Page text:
Last Call — A prime-time read of what’s going down in Florida politics.

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There was no joy in the halls of the Capitol — or on Adams Street — as efforts to call a Special Session on gaming died Wednesday.

Sources told Florida Politics, later confirmed by Senate President-designate Bill Galvano, that negotiations between the chambers fell apart, in part because of a disagreement over allowing slot machines in counties that passed a local referendum allowing them.

Specifically, it was over St. Lucie County, which has a jai alai fronton and card room now known as Casino Fort Pierce and is in Senate President Joe Negron’s district.

Only the Seminole Tribe can offer slots outside of South Florida, where slots are currently offered at pari-mutuels.

Also foiling talks was a lack of a solution to making up revenue that could have been lost from added gambling that infringed on the Seminoles’ exclusive rights to slots outside of Miami-Dade and Broward counties.

If the Tribe considers its exclusivity broken under a 2010 agreement between it and the state, it’s entitled to reduce payments or stop them altogether. The Tribe paid the state paid a little more than $290 million last fiscal year.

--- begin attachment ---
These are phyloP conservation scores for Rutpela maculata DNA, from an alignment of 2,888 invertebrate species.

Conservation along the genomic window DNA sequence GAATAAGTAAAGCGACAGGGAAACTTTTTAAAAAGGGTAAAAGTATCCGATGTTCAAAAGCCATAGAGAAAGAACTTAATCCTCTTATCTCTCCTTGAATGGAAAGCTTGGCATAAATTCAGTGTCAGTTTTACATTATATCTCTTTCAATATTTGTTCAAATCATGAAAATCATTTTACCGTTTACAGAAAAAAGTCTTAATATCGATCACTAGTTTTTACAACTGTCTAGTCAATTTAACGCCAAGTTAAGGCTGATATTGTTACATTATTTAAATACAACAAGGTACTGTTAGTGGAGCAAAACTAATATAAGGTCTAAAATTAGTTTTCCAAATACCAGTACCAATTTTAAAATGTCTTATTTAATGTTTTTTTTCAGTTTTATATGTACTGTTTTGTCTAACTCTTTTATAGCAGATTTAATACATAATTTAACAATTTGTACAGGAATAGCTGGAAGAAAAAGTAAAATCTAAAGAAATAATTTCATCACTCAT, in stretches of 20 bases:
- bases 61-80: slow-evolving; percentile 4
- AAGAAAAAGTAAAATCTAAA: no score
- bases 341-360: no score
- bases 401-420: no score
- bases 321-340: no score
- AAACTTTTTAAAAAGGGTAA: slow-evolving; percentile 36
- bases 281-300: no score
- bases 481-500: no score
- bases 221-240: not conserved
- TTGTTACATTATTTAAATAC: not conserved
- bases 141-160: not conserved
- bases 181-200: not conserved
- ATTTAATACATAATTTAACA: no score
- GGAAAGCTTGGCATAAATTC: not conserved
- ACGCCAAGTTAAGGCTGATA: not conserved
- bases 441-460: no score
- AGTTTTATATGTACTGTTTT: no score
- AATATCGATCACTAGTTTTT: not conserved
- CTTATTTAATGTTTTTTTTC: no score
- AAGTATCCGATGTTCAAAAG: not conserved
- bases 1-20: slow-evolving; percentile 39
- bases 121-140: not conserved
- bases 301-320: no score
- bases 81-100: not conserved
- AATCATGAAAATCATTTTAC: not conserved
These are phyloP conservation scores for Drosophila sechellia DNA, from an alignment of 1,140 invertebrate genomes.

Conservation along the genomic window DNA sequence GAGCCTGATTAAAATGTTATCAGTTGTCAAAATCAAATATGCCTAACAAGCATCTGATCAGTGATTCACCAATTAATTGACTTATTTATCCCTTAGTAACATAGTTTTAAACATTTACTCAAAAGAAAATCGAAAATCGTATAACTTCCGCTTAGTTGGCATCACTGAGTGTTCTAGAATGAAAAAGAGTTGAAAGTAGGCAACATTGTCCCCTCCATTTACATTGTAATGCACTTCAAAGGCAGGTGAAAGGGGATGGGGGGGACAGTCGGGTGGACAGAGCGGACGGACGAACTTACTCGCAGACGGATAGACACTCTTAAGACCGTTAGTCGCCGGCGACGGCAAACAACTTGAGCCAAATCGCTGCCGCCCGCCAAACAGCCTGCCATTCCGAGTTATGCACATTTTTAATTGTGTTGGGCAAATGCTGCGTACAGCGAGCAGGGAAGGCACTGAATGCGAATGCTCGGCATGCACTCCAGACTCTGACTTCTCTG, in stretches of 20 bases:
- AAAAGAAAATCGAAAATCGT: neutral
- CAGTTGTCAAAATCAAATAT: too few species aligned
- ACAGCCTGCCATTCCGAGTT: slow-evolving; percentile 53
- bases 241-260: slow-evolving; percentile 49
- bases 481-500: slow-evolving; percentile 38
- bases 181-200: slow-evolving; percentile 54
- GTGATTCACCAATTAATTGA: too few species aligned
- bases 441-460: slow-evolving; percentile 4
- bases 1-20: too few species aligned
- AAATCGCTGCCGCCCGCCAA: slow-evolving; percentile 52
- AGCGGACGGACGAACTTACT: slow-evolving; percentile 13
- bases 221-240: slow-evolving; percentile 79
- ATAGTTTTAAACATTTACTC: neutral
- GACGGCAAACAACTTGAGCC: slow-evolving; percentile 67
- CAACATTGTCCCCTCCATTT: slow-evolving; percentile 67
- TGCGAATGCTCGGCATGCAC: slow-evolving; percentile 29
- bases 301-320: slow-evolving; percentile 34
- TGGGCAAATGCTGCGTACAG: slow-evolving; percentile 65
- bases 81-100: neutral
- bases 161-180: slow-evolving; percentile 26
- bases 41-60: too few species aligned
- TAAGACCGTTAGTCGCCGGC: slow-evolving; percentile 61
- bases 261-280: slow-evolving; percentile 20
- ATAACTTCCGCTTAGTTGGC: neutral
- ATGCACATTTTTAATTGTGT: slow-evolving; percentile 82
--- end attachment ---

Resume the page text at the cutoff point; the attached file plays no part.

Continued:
The latest news comes a week after an agreement was signed between the state and the Seminoles guaranteeing that the Tribe will keep sharing gaming revenue from its casinos at least till May 2019.

Now the Legislature faces having its hands indefinitely tied by a proposed constitutional amendment on the November ballot. That measure, which current polls show will likely pass, would require a statewide vote to approve any future expansions of gambling.

In a statement, Senate President Joe Negron said “significant progress was made on

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